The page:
Should you write for others without being paid? Oh, I don’t think so. I don’t care how tiny or noble the site/magazine/whatever is, if they want to use what you write to help them make money, then go ahead and make it your policy to get paid. If they don’t have the money to pay your asking price, then, oh, well. “Exposure” means shit (and “exposure” in the sort of venue that can’t/won’t pay means even less than shit). What matters in these cases is that you make money from the people who want to make money from you. So, you know. Don’t write for “free.” Get paid.
Let’s also recognize a third category here, which is writing you do for yourself, that you intend to exploit financially by yourself — basically, by operating a small business specializing in the distribution of your writing (and/or other creative product). This is a thing that is much easier to do now than in times past, and certainly writers do it through things like Patreon, Kickstarter, self-publishing, placing advertising on their own blogs and so on. Here in 2018, you don’t need someone else to pay you to get paid, although if you do want to get paid by running your own little writing business, you have to do what any small business does and work your ass off on it. Which is why I personally like publishing through other entities — it’s ever so slightly less work.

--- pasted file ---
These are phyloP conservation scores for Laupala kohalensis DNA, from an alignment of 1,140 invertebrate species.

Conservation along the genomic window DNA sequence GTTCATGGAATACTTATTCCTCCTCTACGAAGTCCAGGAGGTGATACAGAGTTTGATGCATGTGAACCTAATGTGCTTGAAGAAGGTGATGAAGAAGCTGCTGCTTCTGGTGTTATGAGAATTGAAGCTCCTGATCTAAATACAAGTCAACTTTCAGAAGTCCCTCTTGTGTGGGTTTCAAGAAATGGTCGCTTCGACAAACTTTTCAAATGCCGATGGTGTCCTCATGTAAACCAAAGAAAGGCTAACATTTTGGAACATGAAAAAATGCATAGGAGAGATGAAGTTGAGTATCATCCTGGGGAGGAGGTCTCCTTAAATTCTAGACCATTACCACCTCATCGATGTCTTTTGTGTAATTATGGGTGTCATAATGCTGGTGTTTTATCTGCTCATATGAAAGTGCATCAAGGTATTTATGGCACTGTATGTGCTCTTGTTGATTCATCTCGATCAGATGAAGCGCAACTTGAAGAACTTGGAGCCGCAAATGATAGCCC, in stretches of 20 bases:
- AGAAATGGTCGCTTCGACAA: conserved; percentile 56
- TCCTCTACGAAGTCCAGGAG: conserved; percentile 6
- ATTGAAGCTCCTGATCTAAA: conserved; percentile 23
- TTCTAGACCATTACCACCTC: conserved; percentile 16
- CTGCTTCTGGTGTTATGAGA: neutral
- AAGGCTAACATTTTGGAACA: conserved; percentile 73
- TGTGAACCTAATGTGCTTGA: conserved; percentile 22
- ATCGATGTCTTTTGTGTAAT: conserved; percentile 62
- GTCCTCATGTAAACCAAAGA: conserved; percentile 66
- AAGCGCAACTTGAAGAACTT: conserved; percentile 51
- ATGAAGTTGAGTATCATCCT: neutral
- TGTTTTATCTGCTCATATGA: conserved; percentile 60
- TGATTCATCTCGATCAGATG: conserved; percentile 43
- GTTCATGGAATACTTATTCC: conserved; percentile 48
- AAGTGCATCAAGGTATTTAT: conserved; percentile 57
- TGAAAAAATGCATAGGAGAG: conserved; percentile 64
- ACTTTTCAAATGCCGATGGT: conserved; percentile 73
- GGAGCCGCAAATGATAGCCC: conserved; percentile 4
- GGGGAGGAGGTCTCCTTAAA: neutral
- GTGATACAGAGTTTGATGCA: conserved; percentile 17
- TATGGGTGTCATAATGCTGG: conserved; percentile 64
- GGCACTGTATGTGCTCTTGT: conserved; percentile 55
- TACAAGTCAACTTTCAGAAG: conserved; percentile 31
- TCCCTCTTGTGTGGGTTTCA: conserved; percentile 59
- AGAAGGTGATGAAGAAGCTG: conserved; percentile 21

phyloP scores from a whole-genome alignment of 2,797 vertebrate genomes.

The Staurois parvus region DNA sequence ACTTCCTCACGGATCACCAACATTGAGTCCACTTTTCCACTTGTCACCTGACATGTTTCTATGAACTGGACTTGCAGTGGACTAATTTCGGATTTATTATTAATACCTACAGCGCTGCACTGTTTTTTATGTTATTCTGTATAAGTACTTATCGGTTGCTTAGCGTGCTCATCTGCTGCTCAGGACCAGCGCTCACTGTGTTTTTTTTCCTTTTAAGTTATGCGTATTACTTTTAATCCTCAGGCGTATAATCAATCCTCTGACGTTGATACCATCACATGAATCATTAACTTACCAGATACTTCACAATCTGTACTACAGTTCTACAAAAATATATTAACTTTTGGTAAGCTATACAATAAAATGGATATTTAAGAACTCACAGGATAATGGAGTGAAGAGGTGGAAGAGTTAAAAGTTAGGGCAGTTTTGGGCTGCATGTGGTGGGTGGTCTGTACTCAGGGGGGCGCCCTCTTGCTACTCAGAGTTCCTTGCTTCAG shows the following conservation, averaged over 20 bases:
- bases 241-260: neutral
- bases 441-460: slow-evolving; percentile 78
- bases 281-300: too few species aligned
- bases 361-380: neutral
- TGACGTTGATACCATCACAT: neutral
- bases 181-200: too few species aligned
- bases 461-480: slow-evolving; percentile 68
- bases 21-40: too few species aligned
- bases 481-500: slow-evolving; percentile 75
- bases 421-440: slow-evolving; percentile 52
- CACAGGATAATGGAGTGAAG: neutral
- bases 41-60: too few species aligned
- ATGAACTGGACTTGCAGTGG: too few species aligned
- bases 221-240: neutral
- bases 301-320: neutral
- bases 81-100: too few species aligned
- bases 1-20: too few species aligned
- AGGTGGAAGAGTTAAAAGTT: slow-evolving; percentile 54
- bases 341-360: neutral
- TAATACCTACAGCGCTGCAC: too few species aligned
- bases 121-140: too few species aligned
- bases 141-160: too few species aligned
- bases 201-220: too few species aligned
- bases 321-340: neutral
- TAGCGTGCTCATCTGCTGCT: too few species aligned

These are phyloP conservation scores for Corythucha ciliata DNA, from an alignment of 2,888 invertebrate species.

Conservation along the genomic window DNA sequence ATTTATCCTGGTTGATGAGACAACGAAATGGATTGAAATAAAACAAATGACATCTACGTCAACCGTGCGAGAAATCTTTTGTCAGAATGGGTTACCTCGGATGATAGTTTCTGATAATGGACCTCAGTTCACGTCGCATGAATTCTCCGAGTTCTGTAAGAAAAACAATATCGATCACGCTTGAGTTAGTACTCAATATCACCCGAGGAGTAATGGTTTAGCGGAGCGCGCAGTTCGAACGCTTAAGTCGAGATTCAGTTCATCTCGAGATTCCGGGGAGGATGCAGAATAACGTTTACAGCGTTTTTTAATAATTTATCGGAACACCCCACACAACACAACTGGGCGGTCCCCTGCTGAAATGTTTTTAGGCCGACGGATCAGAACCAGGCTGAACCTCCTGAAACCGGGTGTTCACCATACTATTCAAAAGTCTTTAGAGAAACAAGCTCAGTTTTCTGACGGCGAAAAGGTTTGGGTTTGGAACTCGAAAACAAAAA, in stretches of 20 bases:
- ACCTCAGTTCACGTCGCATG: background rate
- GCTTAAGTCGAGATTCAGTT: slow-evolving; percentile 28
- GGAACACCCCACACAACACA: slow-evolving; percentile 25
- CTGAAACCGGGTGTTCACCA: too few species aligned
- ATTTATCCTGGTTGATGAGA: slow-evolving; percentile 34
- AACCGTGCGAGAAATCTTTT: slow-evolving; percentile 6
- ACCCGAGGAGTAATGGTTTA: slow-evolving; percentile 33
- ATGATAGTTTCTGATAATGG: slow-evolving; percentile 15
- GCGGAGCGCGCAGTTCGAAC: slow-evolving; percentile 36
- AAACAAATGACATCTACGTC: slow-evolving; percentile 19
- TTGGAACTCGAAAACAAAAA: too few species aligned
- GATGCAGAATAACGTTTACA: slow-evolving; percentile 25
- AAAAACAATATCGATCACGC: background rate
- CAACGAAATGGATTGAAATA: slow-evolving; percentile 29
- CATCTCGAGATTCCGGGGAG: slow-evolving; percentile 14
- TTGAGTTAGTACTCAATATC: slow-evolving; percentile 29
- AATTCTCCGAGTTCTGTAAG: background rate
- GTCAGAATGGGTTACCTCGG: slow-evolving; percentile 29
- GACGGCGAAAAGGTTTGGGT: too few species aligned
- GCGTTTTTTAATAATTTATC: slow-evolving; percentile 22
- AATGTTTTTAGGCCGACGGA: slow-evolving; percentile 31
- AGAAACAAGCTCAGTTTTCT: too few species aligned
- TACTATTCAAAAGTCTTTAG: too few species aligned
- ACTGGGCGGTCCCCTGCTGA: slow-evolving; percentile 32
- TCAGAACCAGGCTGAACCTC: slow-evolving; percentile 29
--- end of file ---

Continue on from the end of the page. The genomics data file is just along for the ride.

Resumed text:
(And obviously, you don’t have to pick just one of these avenues. You can do them all! Wheeee!)
So, Nick Douglas is right that you should write some things that without intending to be paid for them, for the fun of it and to try different sorts of writing and to grow your skills. He’s incorrect that much of that writing — the stuff you do by yourself, for yourself — should be considered as being done for “free.” And when he suggests that you write for others for “free,” I think he’s incorrect there as well. If your work has value to anyone, then it should have value for you, and you should be at the front of the line to receive that value, because you’re doing the work.
That’s how you become a professional writer: By expecting to be treated as a professional.
I figure this will make up for my absence. I especially like Zeus’s expression.
How was your day?
I’ve been in Durham, NC the last couple of days, visiting friends and seeing sights, including this here sculpture of a bull, which frankly seems to be judging me. How dare you, sir! It’s been fun but now I’m on my way home again to see Krissy and Athena and the cats. Life is good.
Hello, this serves as your reminder that the 2018 Hugo nomination window comes to a close tomorrow, March 16 at 11:59pm Pacific Time, so if you are eligible to nominate for the Hugo Awards (ie., you were a member of last year’s, this year’s, or next year’s, Worldcon, as of 12/31/17), don’t forget to go nominate the things you liked in each category. Here’s the link to Worldcon 76’s Hugo page, which includes a link to the nomination page for this year’s Hugos and for the 1943 Retro Hugos.